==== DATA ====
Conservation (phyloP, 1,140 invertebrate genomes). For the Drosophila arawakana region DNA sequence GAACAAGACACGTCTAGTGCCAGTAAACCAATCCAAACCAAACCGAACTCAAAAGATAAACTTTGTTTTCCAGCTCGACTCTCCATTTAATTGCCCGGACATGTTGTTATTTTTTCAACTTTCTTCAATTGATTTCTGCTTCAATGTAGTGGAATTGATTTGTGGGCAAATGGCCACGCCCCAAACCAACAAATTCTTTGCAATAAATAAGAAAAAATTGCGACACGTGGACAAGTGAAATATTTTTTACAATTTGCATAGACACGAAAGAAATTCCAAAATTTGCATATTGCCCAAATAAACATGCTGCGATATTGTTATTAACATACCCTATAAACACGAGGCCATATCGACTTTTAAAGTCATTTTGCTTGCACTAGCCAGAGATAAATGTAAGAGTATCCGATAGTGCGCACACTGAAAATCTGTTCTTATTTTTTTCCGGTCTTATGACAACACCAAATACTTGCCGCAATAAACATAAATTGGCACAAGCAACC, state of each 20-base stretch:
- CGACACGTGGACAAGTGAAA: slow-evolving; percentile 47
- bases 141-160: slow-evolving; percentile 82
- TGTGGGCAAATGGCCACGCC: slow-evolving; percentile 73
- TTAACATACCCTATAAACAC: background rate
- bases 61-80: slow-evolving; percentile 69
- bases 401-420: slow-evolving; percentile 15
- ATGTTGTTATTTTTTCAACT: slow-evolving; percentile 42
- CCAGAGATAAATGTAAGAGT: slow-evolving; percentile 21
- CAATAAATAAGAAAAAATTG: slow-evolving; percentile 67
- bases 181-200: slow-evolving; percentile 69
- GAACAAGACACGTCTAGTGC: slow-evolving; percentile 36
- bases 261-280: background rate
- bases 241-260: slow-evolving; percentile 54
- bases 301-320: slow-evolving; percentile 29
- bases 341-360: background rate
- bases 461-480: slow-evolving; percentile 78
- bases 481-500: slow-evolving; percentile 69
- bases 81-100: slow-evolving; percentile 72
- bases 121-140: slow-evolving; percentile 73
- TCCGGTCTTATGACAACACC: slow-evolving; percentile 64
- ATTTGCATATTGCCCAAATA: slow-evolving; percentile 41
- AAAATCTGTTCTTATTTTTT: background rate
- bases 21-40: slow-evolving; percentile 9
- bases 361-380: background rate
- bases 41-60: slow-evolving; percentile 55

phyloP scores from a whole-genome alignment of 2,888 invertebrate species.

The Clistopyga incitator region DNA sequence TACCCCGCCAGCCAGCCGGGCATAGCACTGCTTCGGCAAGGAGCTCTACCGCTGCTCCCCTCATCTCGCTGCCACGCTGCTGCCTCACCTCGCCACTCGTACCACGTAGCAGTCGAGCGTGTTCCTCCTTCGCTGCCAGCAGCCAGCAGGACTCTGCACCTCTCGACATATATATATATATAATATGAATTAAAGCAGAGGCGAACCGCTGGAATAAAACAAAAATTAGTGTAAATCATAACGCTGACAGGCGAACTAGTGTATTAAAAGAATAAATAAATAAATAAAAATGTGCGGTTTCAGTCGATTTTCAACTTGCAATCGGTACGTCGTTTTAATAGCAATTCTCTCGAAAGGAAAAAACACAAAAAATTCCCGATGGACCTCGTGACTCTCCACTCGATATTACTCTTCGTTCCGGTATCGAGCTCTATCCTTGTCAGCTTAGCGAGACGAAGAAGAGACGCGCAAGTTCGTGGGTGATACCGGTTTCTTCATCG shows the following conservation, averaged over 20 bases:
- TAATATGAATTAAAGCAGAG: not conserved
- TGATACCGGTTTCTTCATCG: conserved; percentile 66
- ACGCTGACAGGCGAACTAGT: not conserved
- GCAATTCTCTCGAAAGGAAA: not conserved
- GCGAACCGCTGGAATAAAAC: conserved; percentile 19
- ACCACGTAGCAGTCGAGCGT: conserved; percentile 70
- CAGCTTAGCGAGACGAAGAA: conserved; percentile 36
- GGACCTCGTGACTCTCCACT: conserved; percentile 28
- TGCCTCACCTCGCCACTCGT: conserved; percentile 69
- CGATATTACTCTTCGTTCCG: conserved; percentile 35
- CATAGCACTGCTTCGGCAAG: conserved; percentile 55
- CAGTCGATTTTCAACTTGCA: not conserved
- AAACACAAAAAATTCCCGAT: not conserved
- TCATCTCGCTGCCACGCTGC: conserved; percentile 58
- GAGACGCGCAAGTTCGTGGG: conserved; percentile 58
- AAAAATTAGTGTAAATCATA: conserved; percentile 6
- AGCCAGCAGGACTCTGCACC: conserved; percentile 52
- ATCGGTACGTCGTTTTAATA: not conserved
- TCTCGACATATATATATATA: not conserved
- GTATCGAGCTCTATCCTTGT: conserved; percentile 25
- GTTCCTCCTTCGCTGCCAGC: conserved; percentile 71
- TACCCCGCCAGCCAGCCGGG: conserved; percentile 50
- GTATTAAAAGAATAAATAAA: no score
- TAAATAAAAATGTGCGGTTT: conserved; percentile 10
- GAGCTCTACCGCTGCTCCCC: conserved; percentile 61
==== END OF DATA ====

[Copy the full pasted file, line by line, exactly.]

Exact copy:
Conservation (phyloP, 1,140 invertebrate genomes). For the Drosophila arawakana region DNA sequence GAACAAGACACGTCTAGTGCCAGTAAACCAATCCAAACCAAACCGAACTCAAAAGATAAACTTTGTTTTCCAGCTCGACTCTCCATTTAATTGCCCGGACATGTTGTTATTTTTTCAACTTTCTTCAATTGATTTCTGCTTCAATGTAGTGGAATTGATTTGTGGGCAAATGGCCACGCCCCAAACCAACAAATTCTTTGCAATAAATAAGAAAAAATTGCGACACGTGGACAAGTGAAATATTTTTTACAATTTGCATAGACACGAAAGAAATTCCAAAATTTGCATATTGCCCAAATAAACATGCTGCGATATTGTTATTAACATACCCTATAAACACGAGGCCATATCGACTTTTAAAGTCATTTTGCTTGCACTAGCCAGAGATAAATGTAAGAGTATCCGATAGTGCGCACACTGAAAATCTGTTCTTATTTTTTTCCGGTCTTATGACAACACCAAATACTTGCCGCAATAAACATAAATTGGCACAAGCAACC, state of each 20-base stretch:
- CGACACGTGGACAAGTGAAA: slow-evolving; percentile 47
- bases 141-160: slow-evolving; percentile 82
- TGTGGGCAAATGGCCACGCC: slow-evolving; percentile 73
- TTAACATACCCTATAAACAC: background rate
- bases 61-80: slow-evolving; percentile 69
- bases 401-420: slow-evolving; percentile 15
- ATGTTGTTATTTTTTCAACT: slow-evolving; percentile 42
- CCAGAGATAAATGTAAGAGT: slow-evolving; percentile 21
- CAATAAATAAGAAAAAATTG: slow-evolving; percentile 67
- bases 181-200: slow-evolving; percentile 69
- GAACAAGACACGTCTAGTGC: slow-evolving; percentile 36
- bases 261-280: background rate
- bases 241-260: slow-evolving; percentile 54
- bases 301-320: slow-evolving; percentile 29
- bases 341-360: background rate
- bases 461-480: slow-evolving; percentile 78
- bases 481-500: slow-evolving; percentile 69
- bases 81-100: slow-evolving; percentile 72
- bases 121-140: slow-evolving; percentile 73
- TCCGGTCTTATGACAACACC: slow-evolving; percentile 64
- ATTTGCATATTGCCCAAATA: slow-evolving; percentile 41
- AAAATCTGTTCTTATTTTTT: background rate
- bases 21-40: slow-evolving; percentile 9
- bases 361-380: background rate
- bases 41-60: slow-evolving; percentile 55

phyloP scores from a whole-genome alignment of 2,888 invertebrate species.

The Clistopyga incitator region DNA sequence TACCCCGCCAGCCAGCCGGGCATAGCACTGCTTCGGCAAGGAGCTCTACCGCTGCTCCCCTCATCTCGCTGCCACGCTGCTGCCTCACCTCGCCACTCGTACCACGTAGCAGTCGAGCGTGTTCCTCCTTCGCTGCCAGCAGCCAGCAGGACTCTGCACCTCTCGACATATATATATATATAATATGAATTAAAGCAGAGGCGAACCGCTGGAATAAAACAAAAATTAGTGTAAATCATAACGCTGACAGGCGAACTAGTGTATTAAAAGAATAAATAAATAAATAAAAATGTGCGGTTTCAGTCGATTTTCAACTTGCAATCGGTACGTCGTTTTAATAGCAATTCTCTCGAAAGGAAAAAACACAAAAAATTCCCGATGGACCTCGTGACTCTCCACTCGATATTACTCTTCGTTCCGGTATCGAGCTCTATCCTTGTCAGCTTAGCGAGACGAAGAAGAGACGCGCAAGTTCGTGGGTGATACCGGTTTCTTCATCG shows the following conservation, averaged over 20 bases:
- TAATATGAATTAAAGCAGAG: not conserved
- TGATACCGGTTTCTTCATCG: conserved; percentile 66
- ACGCTGACAGGCGAACTAGT: not conserved
- GCAATTCTCTCGAAAGGAAA: not conserved
- GCGAACCGCTGGAATAAAAC: conserved; percentile 19
- ACCACGTAGCAGTCGAGCGT: conserved; percentile 70
- CAGCTTAGCGAGACGAAGAA: conserved; percentile 36
- GGACCTCGTGACTCTCCACT: conserved; percentile 28
- TGCCTCACCTCGCCACTCGT: conserved; percentile 69
- CGATATTACTCTTCGTTCCG: conserved; percentile 35
- CATAGCACTGCTTCGGCAAG: conserved; percentile 55
- CAGTCGATTTTCAACTTGCA: not conserved
- AAACACAAAAAATTCCCGAT: not conserved
- TCATCTCGCTGCCACGCTGC: conserved; percentile 58
- GAGACGCGCAAGTTCGTGGG: conserved; percentile 58
- AAAAATTAGTGTAAATCATA: conserved; percentile 6
- AGCCAGCAGGACTCTGCACC: conserved; percentile 52
- ATCGGTACGTCGTTTTAATA: not conserved
- TCTCGACATATATATATATA: not conserved
- GTATCGAGCTCTATCCTTGT: conserved; percentile 25
- GTTCCTCCTTCGCTGCCAGC: conserved; percentile 71
- TACCCCGCCAGCCAGCCGGG: conserved; percentile 50
- GTATTAAAAGAATAAATAAA: no score
- TAAATAAAAATGTGCGGTTT: conserved; percentile 10
- GAGCTCTACCGCTGCTCCCC: conserved; percentile 61